ZFIN ID: ZDB-PUB-140402-15
Overnutrition induces β-cell differentiation through prolonged activation of β-cells in zebrafish larvae.
Li, M., Maddison, L.A., Page-McCaw, P., and Chen, W.
Date: 2014
Source: American journal of physiology. Endocrinology and metabolism 306(7): E799-807 (Journal)
Registered Authors: Chen, Wenbiao, Li, Mingyu, Page-McCaw, Patrick
Keywords: none
MeSH Terms: Animals; Animals, Genetically Modified; Calcium Channels, L-Type/physiology; Cell Count; Cell Differentiation* (all 17) expand
PubMed: 24473439 Full text @ Am. J. Physiol. Endocrinol. Metab.
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ABSTRACT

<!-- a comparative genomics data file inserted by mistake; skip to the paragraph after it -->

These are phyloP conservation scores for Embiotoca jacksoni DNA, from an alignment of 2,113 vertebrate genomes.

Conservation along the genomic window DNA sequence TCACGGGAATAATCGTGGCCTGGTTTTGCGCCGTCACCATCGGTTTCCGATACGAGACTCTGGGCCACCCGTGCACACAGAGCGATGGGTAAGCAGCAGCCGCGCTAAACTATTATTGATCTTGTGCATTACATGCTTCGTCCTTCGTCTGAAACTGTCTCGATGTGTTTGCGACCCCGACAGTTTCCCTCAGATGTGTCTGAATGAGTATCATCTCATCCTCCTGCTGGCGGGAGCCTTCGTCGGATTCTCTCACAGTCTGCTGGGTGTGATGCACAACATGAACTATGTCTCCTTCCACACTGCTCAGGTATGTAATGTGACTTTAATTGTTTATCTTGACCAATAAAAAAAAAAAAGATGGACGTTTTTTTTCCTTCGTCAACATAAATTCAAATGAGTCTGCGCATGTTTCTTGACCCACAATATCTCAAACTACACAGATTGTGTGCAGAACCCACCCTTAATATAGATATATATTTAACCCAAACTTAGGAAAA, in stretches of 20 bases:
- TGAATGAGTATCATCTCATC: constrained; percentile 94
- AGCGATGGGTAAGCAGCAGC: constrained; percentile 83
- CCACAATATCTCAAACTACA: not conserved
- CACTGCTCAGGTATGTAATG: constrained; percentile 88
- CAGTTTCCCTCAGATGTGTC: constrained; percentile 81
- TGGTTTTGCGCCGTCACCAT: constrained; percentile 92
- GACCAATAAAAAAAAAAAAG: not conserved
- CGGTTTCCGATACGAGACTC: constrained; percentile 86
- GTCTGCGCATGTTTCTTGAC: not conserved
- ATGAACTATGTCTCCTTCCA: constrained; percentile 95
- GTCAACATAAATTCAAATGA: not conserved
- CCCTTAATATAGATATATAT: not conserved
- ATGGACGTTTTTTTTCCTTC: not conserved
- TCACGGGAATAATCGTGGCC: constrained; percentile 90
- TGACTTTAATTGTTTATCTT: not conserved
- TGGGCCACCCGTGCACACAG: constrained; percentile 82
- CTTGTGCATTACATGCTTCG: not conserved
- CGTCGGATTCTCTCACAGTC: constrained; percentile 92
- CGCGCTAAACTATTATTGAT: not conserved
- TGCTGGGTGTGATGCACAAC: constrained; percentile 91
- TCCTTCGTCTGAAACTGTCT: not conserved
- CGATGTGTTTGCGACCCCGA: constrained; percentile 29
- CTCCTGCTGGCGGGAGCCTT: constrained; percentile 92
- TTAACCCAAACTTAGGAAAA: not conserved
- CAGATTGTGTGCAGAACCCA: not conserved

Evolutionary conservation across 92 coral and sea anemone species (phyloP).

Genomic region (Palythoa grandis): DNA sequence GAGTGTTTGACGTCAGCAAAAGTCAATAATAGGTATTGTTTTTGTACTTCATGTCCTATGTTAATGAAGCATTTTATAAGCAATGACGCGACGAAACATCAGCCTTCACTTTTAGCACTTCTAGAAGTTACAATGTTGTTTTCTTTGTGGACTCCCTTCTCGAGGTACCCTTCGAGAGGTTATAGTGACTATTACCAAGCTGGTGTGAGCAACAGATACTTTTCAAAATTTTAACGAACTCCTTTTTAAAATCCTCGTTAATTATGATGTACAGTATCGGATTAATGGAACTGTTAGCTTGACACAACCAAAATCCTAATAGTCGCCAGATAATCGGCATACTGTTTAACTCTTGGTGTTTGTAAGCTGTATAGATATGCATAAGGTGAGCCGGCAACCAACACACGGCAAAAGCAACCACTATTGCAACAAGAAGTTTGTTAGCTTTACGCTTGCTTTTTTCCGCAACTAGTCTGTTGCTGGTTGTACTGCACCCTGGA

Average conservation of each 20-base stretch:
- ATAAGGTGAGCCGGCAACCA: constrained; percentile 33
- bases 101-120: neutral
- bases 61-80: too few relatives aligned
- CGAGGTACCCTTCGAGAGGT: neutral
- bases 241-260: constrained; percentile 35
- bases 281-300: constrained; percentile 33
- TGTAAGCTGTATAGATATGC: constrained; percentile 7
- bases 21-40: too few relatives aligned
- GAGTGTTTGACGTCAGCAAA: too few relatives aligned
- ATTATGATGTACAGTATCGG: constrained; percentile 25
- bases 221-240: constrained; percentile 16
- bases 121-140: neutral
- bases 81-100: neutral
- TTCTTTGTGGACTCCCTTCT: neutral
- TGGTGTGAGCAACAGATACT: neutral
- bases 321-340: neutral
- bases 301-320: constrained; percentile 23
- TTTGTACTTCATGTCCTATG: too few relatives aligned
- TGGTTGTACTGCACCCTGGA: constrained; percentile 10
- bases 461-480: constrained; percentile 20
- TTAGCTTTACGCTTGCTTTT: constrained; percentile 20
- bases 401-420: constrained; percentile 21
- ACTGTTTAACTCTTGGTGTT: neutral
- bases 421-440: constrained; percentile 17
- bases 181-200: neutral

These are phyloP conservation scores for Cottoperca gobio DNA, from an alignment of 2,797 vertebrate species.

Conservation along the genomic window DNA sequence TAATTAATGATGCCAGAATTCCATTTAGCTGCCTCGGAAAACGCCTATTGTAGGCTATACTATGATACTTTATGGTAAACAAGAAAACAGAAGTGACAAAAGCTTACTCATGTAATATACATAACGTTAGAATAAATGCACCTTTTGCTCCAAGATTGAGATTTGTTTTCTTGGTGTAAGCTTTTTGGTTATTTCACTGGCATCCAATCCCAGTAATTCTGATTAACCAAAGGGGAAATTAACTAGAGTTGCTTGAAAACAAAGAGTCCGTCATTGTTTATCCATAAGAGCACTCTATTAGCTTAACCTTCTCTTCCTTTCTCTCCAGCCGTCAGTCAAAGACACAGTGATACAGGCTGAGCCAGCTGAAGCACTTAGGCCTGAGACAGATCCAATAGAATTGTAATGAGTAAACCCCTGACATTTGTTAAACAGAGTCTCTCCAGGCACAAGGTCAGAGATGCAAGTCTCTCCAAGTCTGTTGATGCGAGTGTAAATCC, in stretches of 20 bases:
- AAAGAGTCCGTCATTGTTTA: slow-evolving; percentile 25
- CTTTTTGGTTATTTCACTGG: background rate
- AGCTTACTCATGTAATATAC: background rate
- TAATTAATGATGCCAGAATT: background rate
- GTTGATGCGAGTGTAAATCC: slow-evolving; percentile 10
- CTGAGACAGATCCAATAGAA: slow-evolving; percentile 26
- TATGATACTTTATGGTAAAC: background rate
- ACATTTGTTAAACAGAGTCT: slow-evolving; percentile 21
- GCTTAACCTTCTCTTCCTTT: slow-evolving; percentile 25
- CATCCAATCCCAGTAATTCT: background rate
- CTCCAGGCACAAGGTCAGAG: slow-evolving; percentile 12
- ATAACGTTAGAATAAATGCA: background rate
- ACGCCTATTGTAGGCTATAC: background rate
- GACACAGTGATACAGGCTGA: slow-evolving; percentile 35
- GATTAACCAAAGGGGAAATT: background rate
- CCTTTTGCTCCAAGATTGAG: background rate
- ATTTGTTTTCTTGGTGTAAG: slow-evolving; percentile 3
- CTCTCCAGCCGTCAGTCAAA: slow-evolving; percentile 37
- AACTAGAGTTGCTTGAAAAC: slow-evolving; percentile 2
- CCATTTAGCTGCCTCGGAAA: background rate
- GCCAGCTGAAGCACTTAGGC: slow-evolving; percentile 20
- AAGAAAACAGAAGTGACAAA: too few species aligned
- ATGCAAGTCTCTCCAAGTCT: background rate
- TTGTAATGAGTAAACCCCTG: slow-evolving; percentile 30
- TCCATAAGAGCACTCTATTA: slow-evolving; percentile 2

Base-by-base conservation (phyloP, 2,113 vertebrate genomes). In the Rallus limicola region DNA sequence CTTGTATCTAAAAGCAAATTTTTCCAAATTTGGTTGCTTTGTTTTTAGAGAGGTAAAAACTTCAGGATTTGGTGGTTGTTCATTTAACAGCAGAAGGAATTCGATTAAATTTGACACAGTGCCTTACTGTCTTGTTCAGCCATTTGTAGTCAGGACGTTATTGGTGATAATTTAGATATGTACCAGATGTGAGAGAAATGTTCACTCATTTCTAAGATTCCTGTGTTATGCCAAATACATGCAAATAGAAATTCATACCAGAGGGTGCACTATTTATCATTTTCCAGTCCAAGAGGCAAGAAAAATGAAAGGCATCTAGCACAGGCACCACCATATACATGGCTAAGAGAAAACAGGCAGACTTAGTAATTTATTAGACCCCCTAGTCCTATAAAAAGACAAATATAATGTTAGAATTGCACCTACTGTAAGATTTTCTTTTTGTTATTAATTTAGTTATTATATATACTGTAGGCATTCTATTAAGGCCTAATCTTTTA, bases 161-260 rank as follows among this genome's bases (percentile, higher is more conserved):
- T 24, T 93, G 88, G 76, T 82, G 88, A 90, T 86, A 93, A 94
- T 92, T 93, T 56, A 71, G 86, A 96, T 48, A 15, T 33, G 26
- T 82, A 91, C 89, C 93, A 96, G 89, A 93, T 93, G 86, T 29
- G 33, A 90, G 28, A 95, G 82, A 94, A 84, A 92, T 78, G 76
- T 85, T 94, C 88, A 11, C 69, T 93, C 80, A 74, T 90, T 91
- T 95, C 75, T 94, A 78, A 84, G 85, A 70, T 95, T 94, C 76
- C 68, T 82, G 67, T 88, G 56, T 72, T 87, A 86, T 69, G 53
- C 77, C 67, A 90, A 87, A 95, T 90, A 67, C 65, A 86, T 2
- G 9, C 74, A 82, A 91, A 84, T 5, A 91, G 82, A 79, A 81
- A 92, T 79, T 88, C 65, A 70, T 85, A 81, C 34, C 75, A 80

Insulin from islet β cells maintains glucose homeostasis by stimulating peripheral tissues to remove glucose from circulation. Persistent elevation of insulin demand increases β-cell number through self-replication or neogenesis (differentiation) as part of a compensatory response. However, it is not well understood how a persistent increase of insulin demand is detected. We have previously demonstrated that a persistent increase of insulin demand by overnutrition induces compensatory β-cell differentiation in zebrafish. Here, we use a series of pharmacological and genetic analyses to show that prolonged stimulation of existing β cells is necessary and sufficient for the compensatory response. In the absence of feeding, tonic, but not intermittent, pharmacological activation of β-cell secretion was sufficient to induce β-cell differentiation. Conversely, drugs that block β-cell secretion, including a KATP channel agonist and an L-type Ca2+ channel blocker, suppressed the overnutrition response. Genetic experiments specifically targeting β cells confirm existing β cells as the overnutrition sensor. First, inducible expression of a constitutively active KATP channel in β cells suppressed the overnutrition effect. Second, inducible expression of a dominant-negative KATP mutant induced β-cell differentiation independent of nutrients. Third, sensitizing β-cell metabolism by transgenic expression of a hyperactive GCK potentiated differentiation. Finally, ablation of the existing β cells abolished the differentiation response. Taken together, these data establish that overnutrition induces β-cell differentiation in larval zebrafish through prolonged activation of β cells. These findings demonstrate an essential role for existing β cells in sensing overnutrition and compensating for their own insufficiency by recruiting additional β cells.

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